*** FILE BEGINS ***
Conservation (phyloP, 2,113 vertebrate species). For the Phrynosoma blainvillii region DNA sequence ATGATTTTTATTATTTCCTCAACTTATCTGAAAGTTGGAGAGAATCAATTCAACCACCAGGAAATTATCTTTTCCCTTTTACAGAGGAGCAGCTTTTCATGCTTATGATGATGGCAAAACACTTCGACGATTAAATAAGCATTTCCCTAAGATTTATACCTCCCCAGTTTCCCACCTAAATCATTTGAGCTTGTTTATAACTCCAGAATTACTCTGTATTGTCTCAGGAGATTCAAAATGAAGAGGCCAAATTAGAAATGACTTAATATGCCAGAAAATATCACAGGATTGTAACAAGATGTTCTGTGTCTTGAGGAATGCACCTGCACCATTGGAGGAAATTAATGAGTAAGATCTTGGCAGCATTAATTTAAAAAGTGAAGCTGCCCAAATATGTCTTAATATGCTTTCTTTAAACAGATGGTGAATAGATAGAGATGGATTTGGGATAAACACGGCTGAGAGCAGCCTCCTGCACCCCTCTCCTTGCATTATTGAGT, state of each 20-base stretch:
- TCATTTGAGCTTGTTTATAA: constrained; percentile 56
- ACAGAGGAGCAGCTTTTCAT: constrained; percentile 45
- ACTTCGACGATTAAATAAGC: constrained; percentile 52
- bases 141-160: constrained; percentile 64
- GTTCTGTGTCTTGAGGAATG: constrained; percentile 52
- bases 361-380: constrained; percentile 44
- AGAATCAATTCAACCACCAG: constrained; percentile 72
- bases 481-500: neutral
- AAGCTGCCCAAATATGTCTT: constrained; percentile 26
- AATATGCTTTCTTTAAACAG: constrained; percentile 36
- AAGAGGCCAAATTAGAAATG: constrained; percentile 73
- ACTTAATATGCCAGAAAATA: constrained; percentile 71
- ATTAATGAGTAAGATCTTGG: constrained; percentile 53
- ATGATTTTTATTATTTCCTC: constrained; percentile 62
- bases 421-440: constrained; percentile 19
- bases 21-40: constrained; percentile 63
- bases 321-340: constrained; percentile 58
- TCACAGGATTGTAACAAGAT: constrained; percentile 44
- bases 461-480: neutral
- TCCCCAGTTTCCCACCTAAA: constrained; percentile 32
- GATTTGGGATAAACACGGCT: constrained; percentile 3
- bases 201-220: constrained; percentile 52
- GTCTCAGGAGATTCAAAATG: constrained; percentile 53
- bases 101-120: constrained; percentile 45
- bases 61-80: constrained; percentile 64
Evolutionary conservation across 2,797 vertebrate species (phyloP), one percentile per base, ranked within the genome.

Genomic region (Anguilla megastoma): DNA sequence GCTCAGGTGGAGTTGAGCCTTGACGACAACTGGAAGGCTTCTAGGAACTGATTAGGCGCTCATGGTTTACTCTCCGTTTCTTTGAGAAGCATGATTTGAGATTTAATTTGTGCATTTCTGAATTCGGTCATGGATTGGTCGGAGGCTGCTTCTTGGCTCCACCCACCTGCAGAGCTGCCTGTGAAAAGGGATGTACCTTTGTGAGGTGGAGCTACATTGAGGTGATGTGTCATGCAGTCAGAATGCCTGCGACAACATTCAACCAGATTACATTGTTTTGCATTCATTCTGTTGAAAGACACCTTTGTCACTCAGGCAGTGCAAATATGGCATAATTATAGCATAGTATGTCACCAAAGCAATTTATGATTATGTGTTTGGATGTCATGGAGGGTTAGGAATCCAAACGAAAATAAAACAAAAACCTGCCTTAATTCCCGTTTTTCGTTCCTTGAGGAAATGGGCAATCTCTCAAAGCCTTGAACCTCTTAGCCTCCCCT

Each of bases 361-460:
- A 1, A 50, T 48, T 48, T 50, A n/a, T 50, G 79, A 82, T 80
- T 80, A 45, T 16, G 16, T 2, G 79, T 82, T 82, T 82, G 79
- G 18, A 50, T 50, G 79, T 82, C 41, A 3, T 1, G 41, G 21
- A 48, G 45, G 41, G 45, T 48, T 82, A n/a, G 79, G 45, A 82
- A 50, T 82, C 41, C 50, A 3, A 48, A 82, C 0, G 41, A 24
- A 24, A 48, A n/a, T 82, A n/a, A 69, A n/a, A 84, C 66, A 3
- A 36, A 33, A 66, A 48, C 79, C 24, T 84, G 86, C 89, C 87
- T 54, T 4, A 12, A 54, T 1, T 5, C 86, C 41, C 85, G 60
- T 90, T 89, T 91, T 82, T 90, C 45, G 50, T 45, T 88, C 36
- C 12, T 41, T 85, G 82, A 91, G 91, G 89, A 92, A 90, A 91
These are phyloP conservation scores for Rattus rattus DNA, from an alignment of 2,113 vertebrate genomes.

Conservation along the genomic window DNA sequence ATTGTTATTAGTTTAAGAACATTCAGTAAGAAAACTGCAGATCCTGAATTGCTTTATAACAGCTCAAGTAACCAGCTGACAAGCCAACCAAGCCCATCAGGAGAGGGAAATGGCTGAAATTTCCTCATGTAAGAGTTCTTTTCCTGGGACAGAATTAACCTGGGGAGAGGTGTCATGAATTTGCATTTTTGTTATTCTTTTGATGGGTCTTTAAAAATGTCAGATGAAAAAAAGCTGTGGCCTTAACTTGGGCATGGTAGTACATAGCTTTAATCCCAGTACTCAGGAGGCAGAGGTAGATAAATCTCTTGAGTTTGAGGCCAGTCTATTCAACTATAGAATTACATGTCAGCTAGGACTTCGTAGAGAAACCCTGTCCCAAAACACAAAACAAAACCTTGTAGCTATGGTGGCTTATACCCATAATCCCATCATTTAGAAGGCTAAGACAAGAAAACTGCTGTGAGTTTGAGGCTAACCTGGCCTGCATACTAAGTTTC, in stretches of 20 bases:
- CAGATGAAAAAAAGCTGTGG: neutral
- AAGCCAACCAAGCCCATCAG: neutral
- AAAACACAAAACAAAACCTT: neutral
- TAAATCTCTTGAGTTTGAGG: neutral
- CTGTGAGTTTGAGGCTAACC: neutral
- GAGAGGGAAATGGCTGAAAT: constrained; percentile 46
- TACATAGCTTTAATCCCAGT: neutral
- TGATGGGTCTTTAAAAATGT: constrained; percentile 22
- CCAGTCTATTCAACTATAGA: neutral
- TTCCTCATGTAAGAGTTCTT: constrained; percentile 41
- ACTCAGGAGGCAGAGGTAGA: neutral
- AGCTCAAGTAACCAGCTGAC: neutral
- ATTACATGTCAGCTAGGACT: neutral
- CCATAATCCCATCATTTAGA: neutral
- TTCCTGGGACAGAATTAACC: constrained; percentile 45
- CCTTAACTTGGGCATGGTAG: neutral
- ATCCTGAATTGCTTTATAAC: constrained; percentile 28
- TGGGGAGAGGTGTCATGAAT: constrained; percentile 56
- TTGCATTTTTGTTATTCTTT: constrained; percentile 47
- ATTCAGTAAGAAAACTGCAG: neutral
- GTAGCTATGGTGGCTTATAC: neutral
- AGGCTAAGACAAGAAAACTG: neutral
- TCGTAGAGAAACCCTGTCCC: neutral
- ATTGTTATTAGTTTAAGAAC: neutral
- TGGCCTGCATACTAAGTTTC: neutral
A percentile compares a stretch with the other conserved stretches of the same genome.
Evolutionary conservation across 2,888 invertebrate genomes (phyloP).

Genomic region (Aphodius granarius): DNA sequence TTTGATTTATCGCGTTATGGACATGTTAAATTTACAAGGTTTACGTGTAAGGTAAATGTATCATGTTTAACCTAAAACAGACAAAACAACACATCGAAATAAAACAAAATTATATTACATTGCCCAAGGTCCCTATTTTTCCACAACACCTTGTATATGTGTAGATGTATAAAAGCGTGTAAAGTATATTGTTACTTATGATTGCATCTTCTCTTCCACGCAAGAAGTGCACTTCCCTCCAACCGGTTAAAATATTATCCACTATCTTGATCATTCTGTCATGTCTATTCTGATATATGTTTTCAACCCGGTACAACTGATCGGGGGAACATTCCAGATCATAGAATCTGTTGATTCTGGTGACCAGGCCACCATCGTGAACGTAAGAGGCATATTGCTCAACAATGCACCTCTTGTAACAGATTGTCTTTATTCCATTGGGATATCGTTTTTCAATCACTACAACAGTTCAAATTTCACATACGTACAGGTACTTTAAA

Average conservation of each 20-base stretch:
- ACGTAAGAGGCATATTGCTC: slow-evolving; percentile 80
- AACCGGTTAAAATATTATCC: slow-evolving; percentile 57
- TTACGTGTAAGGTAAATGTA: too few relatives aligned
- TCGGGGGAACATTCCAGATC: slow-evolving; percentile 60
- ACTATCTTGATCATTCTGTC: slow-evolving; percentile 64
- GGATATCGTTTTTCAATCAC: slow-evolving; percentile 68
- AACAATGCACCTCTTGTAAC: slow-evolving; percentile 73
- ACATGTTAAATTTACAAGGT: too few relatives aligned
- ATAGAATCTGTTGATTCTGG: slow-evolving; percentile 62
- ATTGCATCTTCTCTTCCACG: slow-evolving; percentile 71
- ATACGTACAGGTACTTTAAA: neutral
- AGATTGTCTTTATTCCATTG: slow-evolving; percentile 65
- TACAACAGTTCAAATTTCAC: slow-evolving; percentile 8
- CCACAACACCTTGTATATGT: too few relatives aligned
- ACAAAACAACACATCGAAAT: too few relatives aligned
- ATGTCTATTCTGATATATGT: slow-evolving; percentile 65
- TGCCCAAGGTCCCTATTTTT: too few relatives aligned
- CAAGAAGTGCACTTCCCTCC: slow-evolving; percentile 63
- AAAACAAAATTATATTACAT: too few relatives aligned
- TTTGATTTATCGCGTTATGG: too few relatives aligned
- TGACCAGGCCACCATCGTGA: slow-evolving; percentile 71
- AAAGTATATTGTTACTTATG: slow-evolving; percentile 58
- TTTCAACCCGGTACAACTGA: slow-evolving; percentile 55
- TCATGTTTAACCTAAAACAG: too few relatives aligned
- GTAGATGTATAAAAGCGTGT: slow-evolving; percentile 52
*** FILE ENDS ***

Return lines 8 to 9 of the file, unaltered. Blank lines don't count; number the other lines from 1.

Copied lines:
- AGAATCAATTCAACCACCAG: constrained; percentile 72
- bases 481-500: neutral